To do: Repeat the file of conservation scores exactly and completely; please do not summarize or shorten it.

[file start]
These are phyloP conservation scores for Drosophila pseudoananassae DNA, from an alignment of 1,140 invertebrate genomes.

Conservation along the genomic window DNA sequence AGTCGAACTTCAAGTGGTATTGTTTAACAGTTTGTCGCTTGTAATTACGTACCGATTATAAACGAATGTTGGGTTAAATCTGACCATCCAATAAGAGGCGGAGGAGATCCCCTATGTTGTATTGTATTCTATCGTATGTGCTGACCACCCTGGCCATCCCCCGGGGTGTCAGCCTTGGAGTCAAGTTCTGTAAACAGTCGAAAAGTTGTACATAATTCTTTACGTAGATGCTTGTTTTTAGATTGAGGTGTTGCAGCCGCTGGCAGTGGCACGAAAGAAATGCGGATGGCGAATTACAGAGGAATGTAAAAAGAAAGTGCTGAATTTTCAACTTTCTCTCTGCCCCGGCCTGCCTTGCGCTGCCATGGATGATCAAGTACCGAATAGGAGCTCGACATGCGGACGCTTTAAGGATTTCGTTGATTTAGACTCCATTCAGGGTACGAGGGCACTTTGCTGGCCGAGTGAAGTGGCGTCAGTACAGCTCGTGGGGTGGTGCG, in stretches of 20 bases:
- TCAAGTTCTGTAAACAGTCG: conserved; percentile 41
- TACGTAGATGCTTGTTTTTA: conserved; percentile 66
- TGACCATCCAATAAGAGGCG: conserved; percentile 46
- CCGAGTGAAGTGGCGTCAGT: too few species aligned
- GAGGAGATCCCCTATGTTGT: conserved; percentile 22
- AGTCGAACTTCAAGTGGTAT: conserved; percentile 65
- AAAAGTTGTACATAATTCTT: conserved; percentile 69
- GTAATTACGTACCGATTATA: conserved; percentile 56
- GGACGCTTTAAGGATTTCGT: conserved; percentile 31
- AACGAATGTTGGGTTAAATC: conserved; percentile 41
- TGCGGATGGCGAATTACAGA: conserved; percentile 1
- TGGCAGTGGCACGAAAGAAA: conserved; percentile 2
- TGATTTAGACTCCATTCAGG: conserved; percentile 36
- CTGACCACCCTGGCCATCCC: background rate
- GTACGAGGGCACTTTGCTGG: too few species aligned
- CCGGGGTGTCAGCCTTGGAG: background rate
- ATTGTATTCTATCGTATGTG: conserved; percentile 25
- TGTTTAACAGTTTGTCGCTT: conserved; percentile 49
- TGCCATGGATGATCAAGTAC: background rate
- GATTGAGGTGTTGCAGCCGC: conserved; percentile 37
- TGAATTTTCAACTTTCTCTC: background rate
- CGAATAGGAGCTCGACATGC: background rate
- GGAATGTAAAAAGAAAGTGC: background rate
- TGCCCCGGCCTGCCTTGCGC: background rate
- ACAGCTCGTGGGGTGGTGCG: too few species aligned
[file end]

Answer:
These are phyloP conservation scores for Drosophila pseudoananassae DNA, from an alignment of 1,140 invertebrate genomes.

Conservation along the genomic window DNA sequence AGTCGAACTTCAAGTGGTATTGTTTAACAGTTTGTCGCTTGTAATTACGTACCGATTATAAACGAATGTTGGGTTAAATCTGACCATCCAATAAGAGGCGGAGGAGATCCCCTATGTTGTATTGTATTCTATCGTATGTGCTGACCACCCTGGCCATCCCCCGGGGTGTCAGCCTTGGAGTCAAGTTCTGTAAACAGTCGAAAAGTTGTACATAATTCTTTACGTAGATGCTTGTTTTTAGATTGAGGTGTTGCAGCCGCTGGCAGTGGCACGAAAGAAATGCGGATGGCGAATTACAGAGGAATGTAAAAAGAAAGTGCTGAATTTTCAACTTTCTCTCTGCCCCGGCCTGCCTTGCGCTGCCATGGATGATCAAGTACCGAATAGGAGCTCGACATGCGGACGCTTTAAGGATTTCGTTGATTTAGACTCCATTCAGGGTACGAGGGCACTTTGCTGGCCGAGTGAAGTGGCGTCAGTACAGCTCGTGGGGTGGTGCG, in stretches of 20 bases:
- TCAAGTTCTGTAAACAGTCG: conserved; percentile 41
- TACGTAGATGCTTGTTTTTA: conserved; percentile 66
- TGACCATCCAATAAGAGGCG: conserved; percentile 46
- CCGAGTGAAGTGGCGTCAGT: too few species aligned
- GAGGAGATCCCCTATGTTGT: conserved; percentile 22
- AGTCGAACTTCAAGTGGTAT: conserved; percentile 65
- AAAAGTTGTACATAATTCTT: conserved; percentile 69
- GTAATTACGTACCGATTATA: conserved; percentile 56
- GGACGCTTTAAGGATTTCGT: conserved; percentile 31
- AACGAATGTTGGGTTAAATC: conserved; percentile 41
- TGCGGATGGCGAATTACAGA: conserved; percentile 1
- TGGCAGTGGCACGAAAGAAA: conserved; percentile 2
- TGATTTAGACTCCATTCAGG: conserved; percentile 36
- CTGACCACCCTGGCCATCCC: background rate
- GTACGAGGGCACTTTGCTGG: too few species aligned
- CCGGGGTGTCAGCCTTGGAG: background rate
- ATTGTATTCTATCGTATGTG: conserved; percentile 25
- TGTTTAACAGTTTGTCGCTT: conserved; percentile 49
- TGCCATGGATGATCAAGTAC: background rate
- GATTGAGGTGTTGCAGCCGC: conserved; percentile 37
- TGAATTTTCAACTTTCTCTC: background rate
- CGAATAGGAGCTCGACATGC: background rate
- GGAATGTAAAAAGAAAGTGC: background rate
- TGCCCCGGCCTGCCTTGCGC: background rate
- ACAGCTCGTGGGGTGGTGCG: too few species aligned